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House of the Sleeping Beauties and Other Stories

by Patrick Mccoy

Yasunari Kawabata’s novella “House of the Sleeping Beauties and Other Stories” is one of his finest works. It is primarily concerned with the connections between the youth and old age, sex, death, life and memory.

House of the Sleeping Beauties and Other Stories, Yasunari Kawabata, translated by Edward Seidensticker.
Kodansha USA, Fiction.

Kawabata often writes in metaphor, giving cause for reflection long after the final page is turned, and the lead characters in each of these three stories are complex individuals in search of purity. Kawabata emphasizes the ability of the human mind to accentuate the relationship of an individual with the existential world.

The character’s reflections on past mistakes usually occur at the threshold of death. And then how they desperately yearn for that impossible chance of grabbing youth, even for a brief moment, in order to relive a purer existence. In the title story, Eguchi sleeps beside drugged young girls, who represent the beauty of life, as an opportunity to reflect on the women he has known throughout his life, including his wife and daughters. Sleep provides Euchi with a transition to his approaching death.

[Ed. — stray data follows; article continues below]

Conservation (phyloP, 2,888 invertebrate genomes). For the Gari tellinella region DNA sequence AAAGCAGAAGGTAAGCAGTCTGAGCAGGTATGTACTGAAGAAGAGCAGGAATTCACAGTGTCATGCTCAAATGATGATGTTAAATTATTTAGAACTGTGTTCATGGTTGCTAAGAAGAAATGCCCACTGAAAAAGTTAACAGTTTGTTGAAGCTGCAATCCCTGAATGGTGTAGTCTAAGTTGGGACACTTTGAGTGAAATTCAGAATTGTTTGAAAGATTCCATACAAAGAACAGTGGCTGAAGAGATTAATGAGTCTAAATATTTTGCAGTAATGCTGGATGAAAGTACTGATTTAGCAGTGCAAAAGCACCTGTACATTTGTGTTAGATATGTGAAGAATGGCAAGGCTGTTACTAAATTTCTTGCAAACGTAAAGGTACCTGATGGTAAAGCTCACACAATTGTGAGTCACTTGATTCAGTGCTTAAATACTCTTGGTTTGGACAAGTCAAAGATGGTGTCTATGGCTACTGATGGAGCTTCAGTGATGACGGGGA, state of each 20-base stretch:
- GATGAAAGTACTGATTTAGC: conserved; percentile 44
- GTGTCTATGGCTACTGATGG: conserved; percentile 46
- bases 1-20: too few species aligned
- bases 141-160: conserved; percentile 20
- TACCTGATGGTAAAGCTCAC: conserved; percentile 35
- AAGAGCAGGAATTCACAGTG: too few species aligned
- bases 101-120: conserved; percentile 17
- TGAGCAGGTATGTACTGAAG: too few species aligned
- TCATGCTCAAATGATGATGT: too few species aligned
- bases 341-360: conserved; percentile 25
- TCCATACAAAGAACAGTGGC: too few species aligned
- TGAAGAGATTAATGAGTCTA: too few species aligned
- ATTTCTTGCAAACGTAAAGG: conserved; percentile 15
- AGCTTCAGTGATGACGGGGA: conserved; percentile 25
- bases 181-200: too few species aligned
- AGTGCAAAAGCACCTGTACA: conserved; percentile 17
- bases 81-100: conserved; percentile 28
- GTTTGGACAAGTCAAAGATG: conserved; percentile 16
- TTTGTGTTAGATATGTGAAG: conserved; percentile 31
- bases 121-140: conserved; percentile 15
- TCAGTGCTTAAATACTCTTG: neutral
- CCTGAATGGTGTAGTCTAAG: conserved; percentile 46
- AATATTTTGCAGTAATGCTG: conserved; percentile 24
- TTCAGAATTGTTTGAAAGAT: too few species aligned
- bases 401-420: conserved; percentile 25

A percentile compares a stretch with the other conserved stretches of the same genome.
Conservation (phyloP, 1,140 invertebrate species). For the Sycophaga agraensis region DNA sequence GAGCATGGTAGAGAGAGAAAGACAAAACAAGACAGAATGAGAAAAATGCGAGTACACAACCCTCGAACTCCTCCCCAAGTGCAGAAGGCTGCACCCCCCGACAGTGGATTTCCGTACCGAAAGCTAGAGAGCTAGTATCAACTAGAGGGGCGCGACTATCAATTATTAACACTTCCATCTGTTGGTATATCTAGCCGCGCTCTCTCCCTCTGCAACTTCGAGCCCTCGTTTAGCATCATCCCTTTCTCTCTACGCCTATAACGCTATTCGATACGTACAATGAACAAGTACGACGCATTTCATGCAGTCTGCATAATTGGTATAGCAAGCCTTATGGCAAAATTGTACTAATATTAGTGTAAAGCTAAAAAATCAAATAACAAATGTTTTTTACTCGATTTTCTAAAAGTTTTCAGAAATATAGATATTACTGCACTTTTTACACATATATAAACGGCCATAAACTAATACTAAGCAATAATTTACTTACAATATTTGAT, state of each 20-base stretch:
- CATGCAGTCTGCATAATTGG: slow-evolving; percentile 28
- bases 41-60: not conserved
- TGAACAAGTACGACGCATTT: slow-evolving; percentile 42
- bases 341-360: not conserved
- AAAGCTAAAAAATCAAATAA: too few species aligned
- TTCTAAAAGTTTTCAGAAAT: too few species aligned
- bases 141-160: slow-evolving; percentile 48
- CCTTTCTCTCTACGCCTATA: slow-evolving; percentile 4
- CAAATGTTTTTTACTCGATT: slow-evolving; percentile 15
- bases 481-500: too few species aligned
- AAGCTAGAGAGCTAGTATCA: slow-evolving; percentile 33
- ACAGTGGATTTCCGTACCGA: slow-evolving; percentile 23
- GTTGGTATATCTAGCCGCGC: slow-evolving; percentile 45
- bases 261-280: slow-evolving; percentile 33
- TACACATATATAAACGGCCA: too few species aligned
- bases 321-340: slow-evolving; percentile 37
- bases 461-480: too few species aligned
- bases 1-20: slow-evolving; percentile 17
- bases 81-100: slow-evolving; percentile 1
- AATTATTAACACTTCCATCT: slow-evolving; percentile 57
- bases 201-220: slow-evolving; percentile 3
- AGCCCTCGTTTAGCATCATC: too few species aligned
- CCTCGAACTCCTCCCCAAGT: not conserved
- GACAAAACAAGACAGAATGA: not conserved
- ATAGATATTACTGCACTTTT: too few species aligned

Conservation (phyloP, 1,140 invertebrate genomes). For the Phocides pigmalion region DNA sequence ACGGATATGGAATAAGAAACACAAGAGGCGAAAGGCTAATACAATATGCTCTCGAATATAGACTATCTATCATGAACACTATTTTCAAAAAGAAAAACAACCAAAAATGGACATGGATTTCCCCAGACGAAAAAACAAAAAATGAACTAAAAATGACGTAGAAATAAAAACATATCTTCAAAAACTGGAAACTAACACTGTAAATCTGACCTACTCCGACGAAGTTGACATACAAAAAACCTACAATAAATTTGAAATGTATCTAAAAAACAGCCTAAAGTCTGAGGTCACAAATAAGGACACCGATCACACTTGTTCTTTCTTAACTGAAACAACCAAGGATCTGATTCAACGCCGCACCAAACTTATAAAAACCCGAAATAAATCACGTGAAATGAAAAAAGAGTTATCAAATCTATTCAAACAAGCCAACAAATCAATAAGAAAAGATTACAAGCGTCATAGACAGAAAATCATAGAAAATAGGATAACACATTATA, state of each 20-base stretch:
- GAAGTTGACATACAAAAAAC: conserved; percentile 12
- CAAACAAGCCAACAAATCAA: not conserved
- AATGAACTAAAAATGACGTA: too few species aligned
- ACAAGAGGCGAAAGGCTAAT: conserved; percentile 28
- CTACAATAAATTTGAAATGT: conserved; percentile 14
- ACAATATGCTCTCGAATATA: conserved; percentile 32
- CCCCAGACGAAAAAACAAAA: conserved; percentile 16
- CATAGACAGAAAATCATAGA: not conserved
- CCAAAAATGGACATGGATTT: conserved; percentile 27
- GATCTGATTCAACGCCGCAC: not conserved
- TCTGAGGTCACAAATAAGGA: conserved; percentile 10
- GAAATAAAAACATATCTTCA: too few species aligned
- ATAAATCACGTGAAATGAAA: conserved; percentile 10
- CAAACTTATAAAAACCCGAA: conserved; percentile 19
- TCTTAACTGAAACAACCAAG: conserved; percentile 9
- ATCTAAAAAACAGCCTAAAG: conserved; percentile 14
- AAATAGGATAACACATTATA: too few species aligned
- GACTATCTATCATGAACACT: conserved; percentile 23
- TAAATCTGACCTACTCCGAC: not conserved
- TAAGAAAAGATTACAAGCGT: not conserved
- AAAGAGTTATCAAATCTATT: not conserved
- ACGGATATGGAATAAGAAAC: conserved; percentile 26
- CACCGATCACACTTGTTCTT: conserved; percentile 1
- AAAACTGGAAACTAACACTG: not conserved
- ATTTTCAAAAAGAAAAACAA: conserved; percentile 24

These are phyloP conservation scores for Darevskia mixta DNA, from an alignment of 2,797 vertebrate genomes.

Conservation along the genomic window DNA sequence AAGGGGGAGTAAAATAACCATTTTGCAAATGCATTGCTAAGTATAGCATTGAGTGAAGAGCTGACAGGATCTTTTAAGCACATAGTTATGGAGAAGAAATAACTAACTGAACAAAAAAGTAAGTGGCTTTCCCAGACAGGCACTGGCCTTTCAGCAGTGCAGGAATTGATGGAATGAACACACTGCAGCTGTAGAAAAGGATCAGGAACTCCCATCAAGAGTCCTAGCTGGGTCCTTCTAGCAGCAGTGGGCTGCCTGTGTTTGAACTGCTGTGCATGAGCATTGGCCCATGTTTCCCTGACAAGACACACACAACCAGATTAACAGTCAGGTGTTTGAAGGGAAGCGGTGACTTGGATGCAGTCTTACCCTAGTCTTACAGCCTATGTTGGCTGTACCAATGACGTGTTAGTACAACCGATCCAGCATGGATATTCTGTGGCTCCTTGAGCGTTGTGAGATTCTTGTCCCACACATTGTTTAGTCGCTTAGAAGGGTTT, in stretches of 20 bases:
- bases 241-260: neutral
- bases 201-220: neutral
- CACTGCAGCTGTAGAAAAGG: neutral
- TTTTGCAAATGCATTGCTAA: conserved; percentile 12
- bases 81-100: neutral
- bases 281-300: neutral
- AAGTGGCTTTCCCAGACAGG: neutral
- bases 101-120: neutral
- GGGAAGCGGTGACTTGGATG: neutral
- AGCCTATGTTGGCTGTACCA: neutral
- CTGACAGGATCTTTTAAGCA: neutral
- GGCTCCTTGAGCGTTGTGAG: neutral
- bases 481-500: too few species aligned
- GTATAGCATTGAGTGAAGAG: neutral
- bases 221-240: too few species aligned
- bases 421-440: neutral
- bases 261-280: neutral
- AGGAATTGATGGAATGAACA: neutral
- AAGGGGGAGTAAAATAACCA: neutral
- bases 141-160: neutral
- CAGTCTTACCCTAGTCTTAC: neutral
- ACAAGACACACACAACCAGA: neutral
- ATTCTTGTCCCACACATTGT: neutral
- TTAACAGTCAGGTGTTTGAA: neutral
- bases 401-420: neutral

Kawabata’s unusual exploration of life continues in the other two stories in this collection. “The Arm” also reflects the purity of life, as an impure old man replaces his arm with one belonging to a woman. The protagonist of “Beast and Man,” meanwhile, feels more at ease among animals, and his thoughts on this shatter the fine line between humane and inhumane environments.

As always, Kawabata’s writing style has a lyrical, philosophical tone, suggestive of the unknowable mysteries of life.

Read archived reviews of Japanese classics at jtimes.jp/essential.